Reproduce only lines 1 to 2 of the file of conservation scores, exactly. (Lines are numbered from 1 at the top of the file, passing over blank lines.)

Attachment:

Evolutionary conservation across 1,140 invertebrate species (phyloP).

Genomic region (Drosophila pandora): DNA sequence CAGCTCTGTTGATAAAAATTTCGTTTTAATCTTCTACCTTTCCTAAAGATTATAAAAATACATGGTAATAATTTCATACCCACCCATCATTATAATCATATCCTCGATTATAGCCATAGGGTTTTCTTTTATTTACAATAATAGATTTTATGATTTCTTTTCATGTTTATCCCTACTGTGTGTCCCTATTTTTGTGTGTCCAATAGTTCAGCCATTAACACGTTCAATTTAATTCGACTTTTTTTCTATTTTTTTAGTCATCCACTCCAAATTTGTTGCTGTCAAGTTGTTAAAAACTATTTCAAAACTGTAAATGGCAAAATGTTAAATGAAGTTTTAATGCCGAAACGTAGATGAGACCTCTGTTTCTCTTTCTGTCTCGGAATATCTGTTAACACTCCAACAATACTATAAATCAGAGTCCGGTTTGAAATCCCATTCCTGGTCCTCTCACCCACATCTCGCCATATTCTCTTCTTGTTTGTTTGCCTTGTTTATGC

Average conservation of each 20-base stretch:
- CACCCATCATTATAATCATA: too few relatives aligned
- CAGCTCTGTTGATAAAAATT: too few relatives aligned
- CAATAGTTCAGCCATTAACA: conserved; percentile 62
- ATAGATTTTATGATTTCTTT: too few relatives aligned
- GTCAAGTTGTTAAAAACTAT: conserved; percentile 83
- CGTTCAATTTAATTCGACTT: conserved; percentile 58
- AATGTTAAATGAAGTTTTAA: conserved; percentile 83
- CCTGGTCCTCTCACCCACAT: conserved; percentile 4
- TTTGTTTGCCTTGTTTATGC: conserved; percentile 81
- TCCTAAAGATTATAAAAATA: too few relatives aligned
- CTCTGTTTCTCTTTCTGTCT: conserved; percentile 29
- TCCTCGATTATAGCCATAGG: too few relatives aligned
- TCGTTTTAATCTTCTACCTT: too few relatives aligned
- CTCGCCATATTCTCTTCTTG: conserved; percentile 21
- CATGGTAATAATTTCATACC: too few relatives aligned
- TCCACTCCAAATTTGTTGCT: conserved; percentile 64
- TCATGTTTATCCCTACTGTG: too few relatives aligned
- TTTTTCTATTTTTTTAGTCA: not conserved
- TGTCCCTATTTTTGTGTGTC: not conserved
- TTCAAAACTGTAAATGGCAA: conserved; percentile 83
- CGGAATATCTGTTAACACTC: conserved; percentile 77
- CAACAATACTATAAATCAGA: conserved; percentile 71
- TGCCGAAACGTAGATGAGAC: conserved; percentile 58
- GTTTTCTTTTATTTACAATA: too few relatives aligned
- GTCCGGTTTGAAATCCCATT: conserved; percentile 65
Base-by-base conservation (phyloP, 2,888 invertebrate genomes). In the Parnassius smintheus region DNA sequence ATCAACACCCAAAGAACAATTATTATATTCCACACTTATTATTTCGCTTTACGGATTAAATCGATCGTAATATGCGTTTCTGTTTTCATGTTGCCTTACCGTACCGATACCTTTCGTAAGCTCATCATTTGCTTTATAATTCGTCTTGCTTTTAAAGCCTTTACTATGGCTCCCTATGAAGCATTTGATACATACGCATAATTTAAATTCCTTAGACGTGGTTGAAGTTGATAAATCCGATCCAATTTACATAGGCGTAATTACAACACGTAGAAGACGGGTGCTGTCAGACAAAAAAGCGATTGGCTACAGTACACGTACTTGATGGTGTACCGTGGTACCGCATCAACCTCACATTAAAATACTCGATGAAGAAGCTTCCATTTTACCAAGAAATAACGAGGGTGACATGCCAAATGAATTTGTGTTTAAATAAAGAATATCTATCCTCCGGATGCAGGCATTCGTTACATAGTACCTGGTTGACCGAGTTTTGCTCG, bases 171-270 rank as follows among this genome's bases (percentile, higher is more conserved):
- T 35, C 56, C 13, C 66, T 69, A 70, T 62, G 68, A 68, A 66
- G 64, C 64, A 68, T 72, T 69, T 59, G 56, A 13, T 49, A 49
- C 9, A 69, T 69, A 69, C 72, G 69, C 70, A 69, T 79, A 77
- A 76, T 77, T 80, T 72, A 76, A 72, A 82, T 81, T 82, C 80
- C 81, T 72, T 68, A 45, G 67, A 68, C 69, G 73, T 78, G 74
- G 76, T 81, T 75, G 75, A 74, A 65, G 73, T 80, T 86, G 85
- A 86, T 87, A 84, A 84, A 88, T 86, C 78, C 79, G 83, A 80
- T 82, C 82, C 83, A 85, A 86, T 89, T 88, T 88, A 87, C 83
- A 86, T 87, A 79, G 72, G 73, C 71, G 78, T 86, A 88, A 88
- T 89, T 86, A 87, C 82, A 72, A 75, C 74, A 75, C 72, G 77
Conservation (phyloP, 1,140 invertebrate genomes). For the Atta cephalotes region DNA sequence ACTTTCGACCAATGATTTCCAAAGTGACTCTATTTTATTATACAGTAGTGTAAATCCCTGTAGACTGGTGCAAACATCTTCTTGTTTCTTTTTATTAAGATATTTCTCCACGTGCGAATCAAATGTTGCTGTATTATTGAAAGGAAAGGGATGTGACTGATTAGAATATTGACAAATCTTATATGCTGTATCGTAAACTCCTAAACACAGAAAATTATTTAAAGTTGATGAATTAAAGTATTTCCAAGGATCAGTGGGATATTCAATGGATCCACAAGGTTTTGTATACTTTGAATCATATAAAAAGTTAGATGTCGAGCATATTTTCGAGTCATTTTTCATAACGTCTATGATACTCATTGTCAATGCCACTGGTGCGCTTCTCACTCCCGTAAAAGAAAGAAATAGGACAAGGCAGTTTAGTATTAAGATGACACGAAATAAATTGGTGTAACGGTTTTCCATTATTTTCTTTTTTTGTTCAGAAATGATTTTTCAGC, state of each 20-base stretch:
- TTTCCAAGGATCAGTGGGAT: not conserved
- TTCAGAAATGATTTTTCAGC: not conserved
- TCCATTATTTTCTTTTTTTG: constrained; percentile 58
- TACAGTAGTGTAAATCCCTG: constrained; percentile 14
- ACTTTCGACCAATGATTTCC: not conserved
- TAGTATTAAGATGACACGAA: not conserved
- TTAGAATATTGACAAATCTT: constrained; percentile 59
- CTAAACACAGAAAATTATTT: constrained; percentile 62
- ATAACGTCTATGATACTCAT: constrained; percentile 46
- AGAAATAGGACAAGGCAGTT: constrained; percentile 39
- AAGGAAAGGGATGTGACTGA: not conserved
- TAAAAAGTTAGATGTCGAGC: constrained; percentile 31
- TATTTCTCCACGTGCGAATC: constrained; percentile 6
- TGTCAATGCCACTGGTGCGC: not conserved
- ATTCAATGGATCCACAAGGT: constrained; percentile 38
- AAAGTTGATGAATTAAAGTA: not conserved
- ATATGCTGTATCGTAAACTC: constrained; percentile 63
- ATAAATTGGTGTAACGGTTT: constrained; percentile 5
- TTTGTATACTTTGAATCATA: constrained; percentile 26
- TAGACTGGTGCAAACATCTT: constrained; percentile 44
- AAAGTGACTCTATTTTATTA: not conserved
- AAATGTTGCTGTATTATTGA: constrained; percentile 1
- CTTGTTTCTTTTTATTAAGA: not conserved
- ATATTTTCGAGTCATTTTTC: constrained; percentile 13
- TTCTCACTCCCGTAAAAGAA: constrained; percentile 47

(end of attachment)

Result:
Evolutionary conservation across 1,140 invertebrate species (phyloP).

Genomic region (Drosophila pandora): DNA sequence CAGCTCTGTTGATAAAAATTTCGTTTTAATCTTCTACCTTTCCTAAAGATTATAAAAATACATGGTAATAATTTCATACCCACCCATCATTATAATCATATCCTCGATTATAGCCATAGGGTTTTCTTTTATTTACAATAATAGATTTTATGATTTCTTTTCATGTTTATCCCTACTGTGTGTCCCTATTTTTGTGTGTCCAATAGTTCAGCCATTAACACGTTCAATTTAATTCGACTTTTTTTCTATTTTTTTAGTCATCCACTCCAAATTTGTTGCTGTCAAGTTGTTAAAAACTATTTCAAAACTGTAAATGGCAAAATGTTAAATGAAGTTTTAATGCCGAAACGTAGATGAGACCTCTGTTTCTCTTTCTGTCTCGGAATATCTGTTAACACTCCAACAATACTATAAATCAGAGTCCGGTTTGAAATCCCATTCCTGGTCCTCTCACCCACATCTCGCCATATTCTCTTCTTGTTTGTTTGCCTTGTTTATGC